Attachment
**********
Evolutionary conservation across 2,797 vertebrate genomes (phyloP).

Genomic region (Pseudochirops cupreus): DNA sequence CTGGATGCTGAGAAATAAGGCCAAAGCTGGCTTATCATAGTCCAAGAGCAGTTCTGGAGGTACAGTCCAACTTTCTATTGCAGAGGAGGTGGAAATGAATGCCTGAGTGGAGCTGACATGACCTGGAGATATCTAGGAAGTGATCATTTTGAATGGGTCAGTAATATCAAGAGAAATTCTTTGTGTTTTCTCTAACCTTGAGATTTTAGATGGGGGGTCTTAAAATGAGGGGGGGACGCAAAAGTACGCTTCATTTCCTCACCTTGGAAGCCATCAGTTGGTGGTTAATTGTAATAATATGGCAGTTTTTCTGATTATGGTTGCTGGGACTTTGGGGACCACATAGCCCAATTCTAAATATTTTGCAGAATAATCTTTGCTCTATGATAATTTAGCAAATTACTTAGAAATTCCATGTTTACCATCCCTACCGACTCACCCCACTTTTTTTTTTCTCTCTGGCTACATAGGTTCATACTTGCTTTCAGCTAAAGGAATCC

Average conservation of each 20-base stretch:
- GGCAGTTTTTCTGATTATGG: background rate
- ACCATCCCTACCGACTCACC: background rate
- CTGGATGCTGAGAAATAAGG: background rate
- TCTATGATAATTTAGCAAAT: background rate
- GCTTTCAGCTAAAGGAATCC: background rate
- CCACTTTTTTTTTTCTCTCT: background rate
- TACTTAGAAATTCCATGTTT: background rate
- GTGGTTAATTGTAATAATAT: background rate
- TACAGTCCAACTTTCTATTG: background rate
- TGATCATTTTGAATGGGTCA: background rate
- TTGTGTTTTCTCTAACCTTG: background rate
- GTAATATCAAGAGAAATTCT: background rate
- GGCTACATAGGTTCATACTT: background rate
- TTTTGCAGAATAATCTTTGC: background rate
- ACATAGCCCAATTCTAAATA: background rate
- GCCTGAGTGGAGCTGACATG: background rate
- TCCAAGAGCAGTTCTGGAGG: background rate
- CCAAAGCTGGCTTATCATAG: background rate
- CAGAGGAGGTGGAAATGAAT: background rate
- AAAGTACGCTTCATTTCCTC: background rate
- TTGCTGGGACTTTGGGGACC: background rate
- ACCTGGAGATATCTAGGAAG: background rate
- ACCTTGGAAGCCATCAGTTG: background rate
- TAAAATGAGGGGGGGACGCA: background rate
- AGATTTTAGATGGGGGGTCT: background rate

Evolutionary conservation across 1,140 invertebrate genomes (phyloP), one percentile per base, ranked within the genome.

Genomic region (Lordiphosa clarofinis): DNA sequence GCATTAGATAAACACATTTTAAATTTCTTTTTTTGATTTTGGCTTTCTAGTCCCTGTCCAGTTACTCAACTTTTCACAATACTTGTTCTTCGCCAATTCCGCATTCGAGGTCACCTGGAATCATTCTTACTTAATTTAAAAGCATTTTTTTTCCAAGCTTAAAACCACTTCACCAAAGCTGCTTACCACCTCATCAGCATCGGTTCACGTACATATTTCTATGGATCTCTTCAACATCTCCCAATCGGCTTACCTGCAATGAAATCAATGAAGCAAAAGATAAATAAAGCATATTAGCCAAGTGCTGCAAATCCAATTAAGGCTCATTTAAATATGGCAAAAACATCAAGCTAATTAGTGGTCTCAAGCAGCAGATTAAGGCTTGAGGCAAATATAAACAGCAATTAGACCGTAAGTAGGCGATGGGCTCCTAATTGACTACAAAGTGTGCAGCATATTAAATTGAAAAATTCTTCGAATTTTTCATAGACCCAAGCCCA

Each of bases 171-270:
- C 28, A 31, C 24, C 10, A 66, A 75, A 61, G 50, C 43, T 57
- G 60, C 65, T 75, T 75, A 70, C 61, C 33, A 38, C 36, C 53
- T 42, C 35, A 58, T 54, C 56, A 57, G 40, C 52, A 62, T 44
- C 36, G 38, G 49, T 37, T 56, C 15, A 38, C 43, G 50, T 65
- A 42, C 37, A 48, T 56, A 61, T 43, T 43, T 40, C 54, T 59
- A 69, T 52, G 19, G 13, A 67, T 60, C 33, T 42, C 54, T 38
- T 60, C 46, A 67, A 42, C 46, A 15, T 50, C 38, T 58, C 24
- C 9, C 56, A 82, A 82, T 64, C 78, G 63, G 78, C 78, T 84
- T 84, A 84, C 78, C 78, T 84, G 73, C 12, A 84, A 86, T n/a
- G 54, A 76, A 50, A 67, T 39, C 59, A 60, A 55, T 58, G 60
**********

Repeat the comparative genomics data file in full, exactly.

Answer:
Evolutionary conservation across 2,797 vertebrate genomes (phyloP).

Genomic region (Pseudochirops cupreus): DNA sequence CTGGATGCTGAGAAATAAGGCCAAAGCTGGCTTATCATAGTCCAAGAGCAGTTCTGGAGGTACAGTCCAACTTTCTATTGCAGAGGAGGTGGAAATGAATGCCTGAGTGGAGCTGACATGACCTGGAGATATCTAGGAAGTGATCATTTTGAATGGGTCAGTAATATCAAGAGAAATTCTTTGTGTTTTCTCTAACCTTGAGATTTTAGATGGGGGGTCTTAAAATGAGGGGGGGACGCAAAAGTACGCTTCATTTCCTCACCTTGGAAGCCATCAGTTGGTGGTTAATTGTAATAATATGGCAGTTTTTCTGATTATGGTTGCTGGGACTTTGGGGACCACATAGCCCAATTCTAAATATTTTGCAGAATAATCTTTGCTCTATGATAATTTAGCAAATTACTTAGAAATTCCATGTTTACCATCCCTACCGACTCACCCCACTTTTTTTTTTCTCTCTGGCTACATAGGTTCATACTTGCTTTCAGCTAAAGGAATCC

Average conservation of each 20-base stretch:
- GGCAGTTTTTCTGATTATGG: background rate
- ACCATCCCTACCGACTCACC: background rate
- CTGGATGCTGAGAAATAAGG: background rate
- TCTATGATAATTTAGCAAAT: background rate
- GCTTTCAGCTAAAGGAATCC: background rate
- CCACTTTTTTTTTTCTCTCT: background rate
- TACTTAGAAATTCCATGTTT: background rate
- GTGGTTAATTGTAATAATAT: background rate
- TACAGTCCAACTTTCTATTG: background rate
- TGATCATTTTGAATGGGTCA: background rate
- TTGTGTTTTCTCTAACCTTG: background rate
- GTAATATCAAGAGAAATTCT: background rate
- GGCTACATAGGTTCATACTT: background rate
- TTTTGCAGAATAATCTTTGC: background rate
- ACATAGCCCAATTCTAAATA: background rate
- GCCTGAGTGGAGCTGACATG: background rate
- TCCAAGAGCAGTTCTGGAGG: background rate
- CCAAAGCTGGCTTATCATAG: background rate
- CAGAGGAGGTGGAAATGAAT: background rate
- AAAGTACGCTTCATTTCCTC: background rate
- TTGCTGGGACTTTGGGGACC: background rate
- ACCTGGAGATATCTAGGAAG: background rate
- ACCTTGGAAGCCATCAGTTG: background rate
- TAAAATGAGGGGGGGACGCA: background rate
- AGATTTTAGATGGGGGGTCT: background rate

Evolutionary conservation across 1,140 invertebrate genomes (phyloP), one percentile per base, ranked within the genome.

Genomic region (Lordiphosa clarofinis): DNA sequence GCATTAGATAAACACATTTTAAATTTCTTTTTTTGATTTTGGCTTTCTAGTCCCTGTCCAGTTACTCAACTTTTCACAATACTTGTTCTTCGCCAATTCCGCATTCGAGGTCACCTGGAATCATTCTTACTTAATTTAAAAGCATTTTTTTTCCAAGCTTAAAACCACTTCACCAAAGCTGCTTACCACCTCATCAGCATCGGTTCACGTACATATTTCTATGGATCTCTTCAACATCTCCCAATCGGCTTACCTGCAATGAAATCAATGAAGCAAAAGATAAATAAAGCATATTAGCCAAGTGCTGCAAATCCAATTAAGGCTCATTTAAATATGGCAAAAACATCAAGCTAATTAGTGGTCTCAAGCAGCAGATTAAGGCTTGAGGCAAATATAAACAGCAATTAGACCGTAAGTAGGCGATGGGCTCCTAATTGACTACAAAGTGTGCAGCATATTAAATTGAAAAATTCTTCGAATTTTTCATAGACCCAAGCCCA

Each of bases 171-270:
- C 28, A 31, C 24, C 10, A 66, A 75, A 61, G 50, C 43, T 57
- G 60, C 65, T 75, T 75, A 70, C 61, C 33, A 38, C 36, C 53
- T 42, C 35, A 58, T 54, C 56, A 57, G 40, C 52, A 62, T 44
- C 36, G 38, G 49, T 37, T 56, C 15, A 38, C 43, G 50, T 65
- A 42, C 37, A 48, T 56, A 61, T 43, T 43, T 40, C 54, T 59
- A 69, T 52, G 19, G 13, A 67, T 60, C 33, T 42, C 54, T 38
- T 60, C 46, A 67, A 42, C 46, A 15, T 50, C 38, T 58, C 24
- C 9, C 56, A 82, A 82, T 64, C 78, G 63, G 78, C 78, T 84
- T 84, A 84, C 78, C 78, T 84, G 73, C 12, A 84, A 86, T n/a
- G 54, A 76, A 50, A 67, T 39, C 59, A 60, A 55, T 58, G 60